To Die in Italbar

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To Die in Italbar
ToDieInItalbar.jpg
1973 original hardcover edition
Author Roger Zelazny
Cover artist Margo Herr
Country United States
Language English
Genre Science fiction
Publisher Doubleday
Publication date
1973
Media type Print (hardback & paperback)
Pages 182 pp
ISBN 0-385-02020-1 (first edition); ISBN 0-7434-4536-8 (Paperback reprint)
OCLC 666882
813/.5/4
LC Class PZ4.Z456 To PS3576.E43
Preceded by Isle of the Dead

To Die in Italbar (1973) is a science fiction novel by American writer Roger Zelazny. To Die in Italbar follows Mr. H, a man who needs only to touch someone to heal or hurt them, during a deadly galactic pandemic.

The novel contains a cameo by Francis Sandow, the protagonist of Isle of the Dead, but it is not a sequel. Zelazny originally wrote this book hastily to fulfill a contract when he became a full-time writer in May 1969, and the publisher declined to publish it then.[1] He revisited the manuscript in 1972 and added about 25% new material, including the cameo of Sandow to "jazz up" the novel.[2] It was finally released in 1973. He bemoaned the book ever after, calling it his "worst novel" and noting, “If I could kill off one book it would be To Die in Italbar. I wrote that in a hurry to make some money after I quit my job.” [3]

Plot[edit]

Heidel von Hymack, known to all as "H", is a man with the power to cure people of incurable diseases. He travels from world to world healing people by touching them. However his healing powers have a dark side: after a while they reverse and he becomes a spreader of deadly diseases. Avoiding contact with others is almost impossible because of his celebrity, so his most dedicated followers tend to die horribly. He does not know why he has this power, though he dreams of a mysterious "Lady" who rules his life. In fact he has been accidentally joined to a deity of the Pei'an religion, a goddess of disease and healing whose changing moods determine whether he saves or kills. The only other human so joined is Francis Sandow, a man of incalculable wealth who builds planets. Sandow was introduced in the novel "Isle of the Dead". To escape his fate, "H" must go with Sandow and others to the devastated remains of the Earth, destroyed in a recent war, where Sandow engages in a duel of powers to drive out the goddess.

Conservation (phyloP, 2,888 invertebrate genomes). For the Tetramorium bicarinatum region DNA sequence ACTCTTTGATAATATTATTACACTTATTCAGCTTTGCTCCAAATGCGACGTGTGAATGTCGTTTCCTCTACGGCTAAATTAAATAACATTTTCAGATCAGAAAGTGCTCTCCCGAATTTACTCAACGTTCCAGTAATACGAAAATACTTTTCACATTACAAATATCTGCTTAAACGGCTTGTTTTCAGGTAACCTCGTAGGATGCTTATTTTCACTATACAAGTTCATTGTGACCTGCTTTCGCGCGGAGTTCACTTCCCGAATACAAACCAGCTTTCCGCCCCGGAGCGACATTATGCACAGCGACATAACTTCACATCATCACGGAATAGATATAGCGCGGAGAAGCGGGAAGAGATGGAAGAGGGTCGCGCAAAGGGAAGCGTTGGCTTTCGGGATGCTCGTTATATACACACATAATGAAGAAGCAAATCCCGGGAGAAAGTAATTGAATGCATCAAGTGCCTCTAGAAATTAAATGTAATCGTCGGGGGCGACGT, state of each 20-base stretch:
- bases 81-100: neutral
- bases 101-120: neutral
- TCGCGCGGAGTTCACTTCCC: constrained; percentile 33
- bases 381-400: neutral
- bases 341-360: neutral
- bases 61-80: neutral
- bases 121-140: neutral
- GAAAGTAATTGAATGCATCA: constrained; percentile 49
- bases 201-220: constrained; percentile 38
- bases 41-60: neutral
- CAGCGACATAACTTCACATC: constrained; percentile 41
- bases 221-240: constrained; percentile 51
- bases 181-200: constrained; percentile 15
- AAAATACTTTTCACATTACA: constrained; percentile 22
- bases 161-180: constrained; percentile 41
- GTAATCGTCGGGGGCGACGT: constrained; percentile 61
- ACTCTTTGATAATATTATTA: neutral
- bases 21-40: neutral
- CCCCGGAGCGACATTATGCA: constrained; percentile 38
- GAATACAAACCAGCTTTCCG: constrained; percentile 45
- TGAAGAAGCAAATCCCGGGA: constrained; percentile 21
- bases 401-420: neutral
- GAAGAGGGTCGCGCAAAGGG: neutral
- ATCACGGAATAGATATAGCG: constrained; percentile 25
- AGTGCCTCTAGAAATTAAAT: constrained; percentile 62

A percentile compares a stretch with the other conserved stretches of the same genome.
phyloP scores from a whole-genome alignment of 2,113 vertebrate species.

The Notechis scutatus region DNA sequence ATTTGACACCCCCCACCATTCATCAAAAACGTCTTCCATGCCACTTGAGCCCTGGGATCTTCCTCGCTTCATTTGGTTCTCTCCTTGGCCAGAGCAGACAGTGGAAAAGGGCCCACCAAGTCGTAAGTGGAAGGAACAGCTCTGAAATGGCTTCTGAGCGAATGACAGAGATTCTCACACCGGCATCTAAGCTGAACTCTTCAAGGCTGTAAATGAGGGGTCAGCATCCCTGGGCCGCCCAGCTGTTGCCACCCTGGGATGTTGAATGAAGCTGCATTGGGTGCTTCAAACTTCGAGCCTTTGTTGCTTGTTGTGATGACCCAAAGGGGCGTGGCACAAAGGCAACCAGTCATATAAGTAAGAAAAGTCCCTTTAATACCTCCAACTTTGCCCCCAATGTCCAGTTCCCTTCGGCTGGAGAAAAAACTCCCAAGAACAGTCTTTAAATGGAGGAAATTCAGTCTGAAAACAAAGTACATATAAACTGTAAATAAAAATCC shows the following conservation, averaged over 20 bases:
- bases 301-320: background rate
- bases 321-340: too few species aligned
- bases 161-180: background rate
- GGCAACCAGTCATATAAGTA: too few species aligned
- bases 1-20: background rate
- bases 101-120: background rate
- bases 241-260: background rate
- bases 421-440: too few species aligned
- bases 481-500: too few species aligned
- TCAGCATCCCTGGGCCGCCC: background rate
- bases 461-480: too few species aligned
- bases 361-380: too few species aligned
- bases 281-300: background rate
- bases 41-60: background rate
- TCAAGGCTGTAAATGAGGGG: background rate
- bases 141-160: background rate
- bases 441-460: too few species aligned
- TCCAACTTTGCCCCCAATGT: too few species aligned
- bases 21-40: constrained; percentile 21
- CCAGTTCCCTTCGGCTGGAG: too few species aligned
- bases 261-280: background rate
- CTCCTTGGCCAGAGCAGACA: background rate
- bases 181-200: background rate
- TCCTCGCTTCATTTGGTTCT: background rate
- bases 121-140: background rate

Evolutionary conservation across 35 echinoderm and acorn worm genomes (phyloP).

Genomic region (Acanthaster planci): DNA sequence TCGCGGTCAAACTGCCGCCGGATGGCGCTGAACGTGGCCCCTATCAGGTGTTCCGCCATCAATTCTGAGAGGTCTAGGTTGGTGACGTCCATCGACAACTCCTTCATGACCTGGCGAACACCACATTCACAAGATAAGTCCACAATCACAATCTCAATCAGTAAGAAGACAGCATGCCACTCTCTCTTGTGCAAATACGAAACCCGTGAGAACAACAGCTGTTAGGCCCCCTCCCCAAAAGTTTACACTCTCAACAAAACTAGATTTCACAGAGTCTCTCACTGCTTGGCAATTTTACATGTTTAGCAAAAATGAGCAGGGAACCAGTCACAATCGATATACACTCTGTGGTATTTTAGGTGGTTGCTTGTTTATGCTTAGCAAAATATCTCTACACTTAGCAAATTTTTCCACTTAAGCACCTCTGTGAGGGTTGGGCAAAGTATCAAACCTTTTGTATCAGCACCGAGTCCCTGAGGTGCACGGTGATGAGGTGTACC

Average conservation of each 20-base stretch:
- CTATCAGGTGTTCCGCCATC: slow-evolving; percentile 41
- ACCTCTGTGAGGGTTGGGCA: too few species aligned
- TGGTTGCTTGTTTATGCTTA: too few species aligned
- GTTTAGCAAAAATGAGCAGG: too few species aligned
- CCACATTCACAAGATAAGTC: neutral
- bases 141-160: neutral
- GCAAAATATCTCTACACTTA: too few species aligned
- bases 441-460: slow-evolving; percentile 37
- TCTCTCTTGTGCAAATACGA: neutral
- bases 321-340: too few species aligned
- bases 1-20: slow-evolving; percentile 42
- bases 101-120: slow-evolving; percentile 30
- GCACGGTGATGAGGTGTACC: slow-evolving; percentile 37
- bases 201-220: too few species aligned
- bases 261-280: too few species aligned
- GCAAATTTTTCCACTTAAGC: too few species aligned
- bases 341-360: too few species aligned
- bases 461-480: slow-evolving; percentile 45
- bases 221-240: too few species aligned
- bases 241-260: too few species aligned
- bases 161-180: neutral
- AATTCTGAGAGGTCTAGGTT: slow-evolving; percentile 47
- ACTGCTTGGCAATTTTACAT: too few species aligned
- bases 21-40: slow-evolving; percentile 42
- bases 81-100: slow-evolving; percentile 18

Elsewhere, Malacar Miles is the last holdout on Earth, the last bastion of the old regime and an obstacle to Sandow and other world builders who want to make the planet habitable again. Part of Sandow's mission is to remove the obstacle Malacar presents.

Reception[edit]

Sidney Coleman, writing in F&SF, found the novel greatly inferior to Zelazny's previous novels, although he acknowledged that if evaluated simply as "preposterous adventure," it was a well-written "superior specimen" marked by "fast action," "strong emotion", "colorful characters," and its author's "fertile imagination."[4]

References[edit]

  1. ^ "...And Call Me Roger": The Literary Life of Roger Zelazny, Part 3, by Christopher S. Kovacs. In: The Collected Stories of Roger Zelazny, Volume 3: This Mortal Mountain, NESFA Press, 2009.
  2. ^ "...And Call Me Roger": The Literary Life of Roger Zelazny, Part 3, by Christopher S. Kovacs. In: The Collected Stories of Roger Zelazny, Volume 3: This Mortal Mountain, NESFA Press, 2009.
  3. ^ "...And Call Me Roger": The Literary Life of Roger Zelazny, Part 3, by Christopher S. Kovacs. In: The Collected Stories of Roger Zelazny, Volume 3: This Mortal Mountain, NESFA Press, 2009.
  4. ^ "Books", F&SF, August 1974, pp.51-55
  • Levack, Daniel J. H. (1983). Amber Dreams: A Roger Zelazny Bibliography. San Francisco: Underwood/Miller. pp. 65–66. ISBN 0-934438-39-0.